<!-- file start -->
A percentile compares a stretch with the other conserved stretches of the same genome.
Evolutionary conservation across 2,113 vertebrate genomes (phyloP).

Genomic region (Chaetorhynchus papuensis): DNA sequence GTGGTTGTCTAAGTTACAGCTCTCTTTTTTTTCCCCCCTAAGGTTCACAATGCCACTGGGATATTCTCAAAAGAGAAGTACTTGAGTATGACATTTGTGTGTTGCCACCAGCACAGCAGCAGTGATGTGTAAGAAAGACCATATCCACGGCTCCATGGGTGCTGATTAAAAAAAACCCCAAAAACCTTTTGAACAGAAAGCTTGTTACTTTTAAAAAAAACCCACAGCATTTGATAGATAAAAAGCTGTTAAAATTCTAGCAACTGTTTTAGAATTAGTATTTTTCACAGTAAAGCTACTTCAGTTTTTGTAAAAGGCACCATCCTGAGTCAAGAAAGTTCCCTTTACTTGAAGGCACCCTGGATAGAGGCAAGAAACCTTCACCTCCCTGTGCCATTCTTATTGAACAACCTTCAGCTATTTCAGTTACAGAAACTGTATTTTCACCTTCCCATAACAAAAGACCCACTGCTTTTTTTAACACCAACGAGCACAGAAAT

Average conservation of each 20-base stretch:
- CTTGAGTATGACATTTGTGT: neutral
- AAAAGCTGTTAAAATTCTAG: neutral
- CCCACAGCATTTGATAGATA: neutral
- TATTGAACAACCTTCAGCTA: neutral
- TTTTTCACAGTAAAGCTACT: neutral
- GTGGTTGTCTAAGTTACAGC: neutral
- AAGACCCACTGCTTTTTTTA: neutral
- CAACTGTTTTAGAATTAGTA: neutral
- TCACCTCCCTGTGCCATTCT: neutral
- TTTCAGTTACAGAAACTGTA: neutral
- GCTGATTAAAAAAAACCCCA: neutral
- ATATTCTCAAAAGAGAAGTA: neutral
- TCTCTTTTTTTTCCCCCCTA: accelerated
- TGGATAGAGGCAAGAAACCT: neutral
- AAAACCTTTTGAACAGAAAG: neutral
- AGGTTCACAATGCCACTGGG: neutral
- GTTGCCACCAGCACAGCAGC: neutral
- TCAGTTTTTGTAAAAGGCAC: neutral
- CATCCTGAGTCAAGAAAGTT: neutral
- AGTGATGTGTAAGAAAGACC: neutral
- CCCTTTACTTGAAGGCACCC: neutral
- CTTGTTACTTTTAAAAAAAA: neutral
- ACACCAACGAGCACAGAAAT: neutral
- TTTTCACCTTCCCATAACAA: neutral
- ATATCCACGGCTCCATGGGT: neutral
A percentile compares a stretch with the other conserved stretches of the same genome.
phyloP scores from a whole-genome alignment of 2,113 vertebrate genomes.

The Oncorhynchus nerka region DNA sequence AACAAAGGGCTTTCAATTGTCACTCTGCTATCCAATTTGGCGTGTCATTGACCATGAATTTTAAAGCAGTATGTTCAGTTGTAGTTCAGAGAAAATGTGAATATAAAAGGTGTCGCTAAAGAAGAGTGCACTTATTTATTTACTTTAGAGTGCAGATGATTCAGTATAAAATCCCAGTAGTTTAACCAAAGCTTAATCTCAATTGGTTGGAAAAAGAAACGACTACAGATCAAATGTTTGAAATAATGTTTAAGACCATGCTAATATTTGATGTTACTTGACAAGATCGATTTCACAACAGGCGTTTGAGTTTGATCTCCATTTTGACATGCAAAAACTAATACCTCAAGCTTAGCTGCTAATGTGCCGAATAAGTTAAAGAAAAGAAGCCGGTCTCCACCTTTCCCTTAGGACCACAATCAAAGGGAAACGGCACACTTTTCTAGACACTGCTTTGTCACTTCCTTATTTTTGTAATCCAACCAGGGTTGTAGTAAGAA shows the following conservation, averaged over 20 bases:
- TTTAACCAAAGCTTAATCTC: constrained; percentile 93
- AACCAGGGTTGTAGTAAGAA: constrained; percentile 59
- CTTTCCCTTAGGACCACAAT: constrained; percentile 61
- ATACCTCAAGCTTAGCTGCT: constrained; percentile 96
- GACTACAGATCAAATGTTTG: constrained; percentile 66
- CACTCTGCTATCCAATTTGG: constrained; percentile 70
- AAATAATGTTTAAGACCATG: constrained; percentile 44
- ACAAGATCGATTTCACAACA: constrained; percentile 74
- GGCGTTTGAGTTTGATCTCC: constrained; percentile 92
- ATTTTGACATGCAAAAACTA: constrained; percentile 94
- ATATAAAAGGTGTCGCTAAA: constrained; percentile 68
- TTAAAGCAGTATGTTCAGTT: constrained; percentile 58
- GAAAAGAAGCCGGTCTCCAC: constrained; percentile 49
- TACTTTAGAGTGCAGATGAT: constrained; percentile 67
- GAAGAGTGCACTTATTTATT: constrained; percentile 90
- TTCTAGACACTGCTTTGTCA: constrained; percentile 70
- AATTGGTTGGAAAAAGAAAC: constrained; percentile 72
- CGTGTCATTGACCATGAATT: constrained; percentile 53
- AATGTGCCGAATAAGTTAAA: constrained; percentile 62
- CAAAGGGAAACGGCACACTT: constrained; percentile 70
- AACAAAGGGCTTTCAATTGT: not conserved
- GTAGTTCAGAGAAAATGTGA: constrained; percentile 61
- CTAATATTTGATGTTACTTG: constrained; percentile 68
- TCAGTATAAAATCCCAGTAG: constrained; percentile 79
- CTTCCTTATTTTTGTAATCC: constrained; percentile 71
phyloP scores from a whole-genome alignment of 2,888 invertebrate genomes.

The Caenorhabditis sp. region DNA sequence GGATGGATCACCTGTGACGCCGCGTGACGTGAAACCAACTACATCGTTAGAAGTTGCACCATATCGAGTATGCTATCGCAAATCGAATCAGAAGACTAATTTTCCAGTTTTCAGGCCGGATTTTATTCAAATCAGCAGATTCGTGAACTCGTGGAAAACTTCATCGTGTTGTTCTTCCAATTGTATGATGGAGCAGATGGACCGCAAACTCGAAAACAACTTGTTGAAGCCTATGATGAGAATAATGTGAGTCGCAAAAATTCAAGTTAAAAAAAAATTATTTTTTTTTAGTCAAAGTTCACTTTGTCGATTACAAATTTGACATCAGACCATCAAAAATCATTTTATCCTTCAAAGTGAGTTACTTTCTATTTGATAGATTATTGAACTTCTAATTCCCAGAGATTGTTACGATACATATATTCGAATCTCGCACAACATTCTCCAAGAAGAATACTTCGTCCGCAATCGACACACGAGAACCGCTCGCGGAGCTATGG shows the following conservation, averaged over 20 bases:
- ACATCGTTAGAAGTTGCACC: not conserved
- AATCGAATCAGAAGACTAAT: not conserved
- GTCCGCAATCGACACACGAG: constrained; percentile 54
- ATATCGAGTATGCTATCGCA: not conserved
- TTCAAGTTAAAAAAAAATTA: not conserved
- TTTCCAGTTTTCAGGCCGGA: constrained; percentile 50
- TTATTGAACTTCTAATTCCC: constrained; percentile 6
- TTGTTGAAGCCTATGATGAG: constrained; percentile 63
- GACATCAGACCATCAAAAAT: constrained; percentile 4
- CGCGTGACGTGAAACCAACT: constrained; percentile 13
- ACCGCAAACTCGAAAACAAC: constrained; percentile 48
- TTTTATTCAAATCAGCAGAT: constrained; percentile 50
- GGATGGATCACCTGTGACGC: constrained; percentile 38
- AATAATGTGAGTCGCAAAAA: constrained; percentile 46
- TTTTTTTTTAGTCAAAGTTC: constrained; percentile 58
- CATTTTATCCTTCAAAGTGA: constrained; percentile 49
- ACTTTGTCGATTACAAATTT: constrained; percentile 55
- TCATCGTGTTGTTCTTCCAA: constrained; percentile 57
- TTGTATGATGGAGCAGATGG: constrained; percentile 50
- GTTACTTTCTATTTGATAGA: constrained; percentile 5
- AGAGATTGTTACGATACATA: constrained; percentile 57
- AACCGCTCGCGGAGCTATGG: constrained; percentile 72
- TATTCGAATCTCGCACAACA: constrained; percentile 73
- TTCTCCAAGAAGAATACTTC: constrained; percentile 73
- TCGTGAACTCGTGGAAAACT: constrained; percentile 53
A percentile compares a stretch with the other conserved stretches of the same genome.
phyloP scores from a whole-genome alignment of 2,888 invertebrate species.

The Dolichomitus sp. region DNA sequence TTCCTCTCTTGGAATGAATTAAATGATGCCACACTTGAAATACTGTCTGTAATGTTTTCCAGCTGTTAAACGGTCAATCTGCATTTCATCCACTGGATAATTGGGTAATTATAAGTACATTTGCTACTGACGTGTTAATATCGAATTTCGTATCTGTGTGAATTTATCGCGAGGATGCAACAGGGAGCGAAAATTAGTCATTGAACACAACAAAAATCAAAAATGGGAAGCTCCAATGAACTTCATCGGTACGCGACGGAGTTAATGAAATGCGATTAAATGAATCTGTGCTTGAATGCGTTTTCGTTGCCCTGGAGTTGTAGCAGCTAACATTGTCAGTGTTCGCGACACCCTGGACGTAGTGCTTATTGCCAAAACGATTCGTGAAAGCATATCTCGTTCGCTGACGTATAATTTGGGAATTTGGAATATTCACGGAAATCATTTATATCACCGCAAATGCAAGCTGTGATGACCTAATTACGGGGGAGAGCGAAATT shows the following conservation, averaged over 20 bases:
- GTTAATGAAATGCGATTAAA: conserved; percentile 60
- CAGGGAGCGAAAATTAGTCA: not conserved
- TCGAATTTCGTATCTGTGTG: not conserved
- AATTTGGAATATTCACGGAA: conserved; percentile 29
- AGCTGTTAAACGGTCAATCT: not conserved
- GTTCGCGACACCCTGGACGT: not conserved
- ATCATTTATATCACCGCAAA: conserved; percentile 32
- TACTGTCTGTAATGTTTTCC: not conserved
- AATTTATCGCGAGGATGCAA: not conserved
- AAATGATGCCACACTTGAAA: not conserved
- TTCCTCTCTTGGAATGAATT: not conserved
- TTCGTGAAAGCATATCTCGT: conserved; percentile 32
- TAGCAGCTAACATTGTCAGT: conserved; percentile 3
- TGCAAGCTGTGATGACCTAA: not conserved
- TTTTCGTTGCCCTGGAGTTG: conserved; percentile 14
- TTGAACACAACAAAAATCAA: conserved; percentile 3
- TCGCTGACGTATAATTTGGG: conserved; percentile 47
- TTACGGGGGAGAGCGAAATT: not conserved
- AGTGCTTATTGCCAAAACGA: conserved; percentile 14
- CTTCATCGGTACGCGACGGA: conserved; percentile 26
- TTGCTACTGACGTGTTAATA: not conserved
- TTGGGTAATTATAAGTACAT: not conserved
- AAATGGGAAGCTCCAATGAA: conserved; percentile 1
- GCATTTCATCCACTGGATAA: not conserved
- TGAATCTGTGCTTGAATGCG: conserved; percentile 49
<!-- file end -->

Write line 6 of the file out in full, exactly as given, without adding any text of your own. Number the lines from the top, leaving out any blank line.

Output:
- AAAAGCTGTTAAAATTCTAG: neutral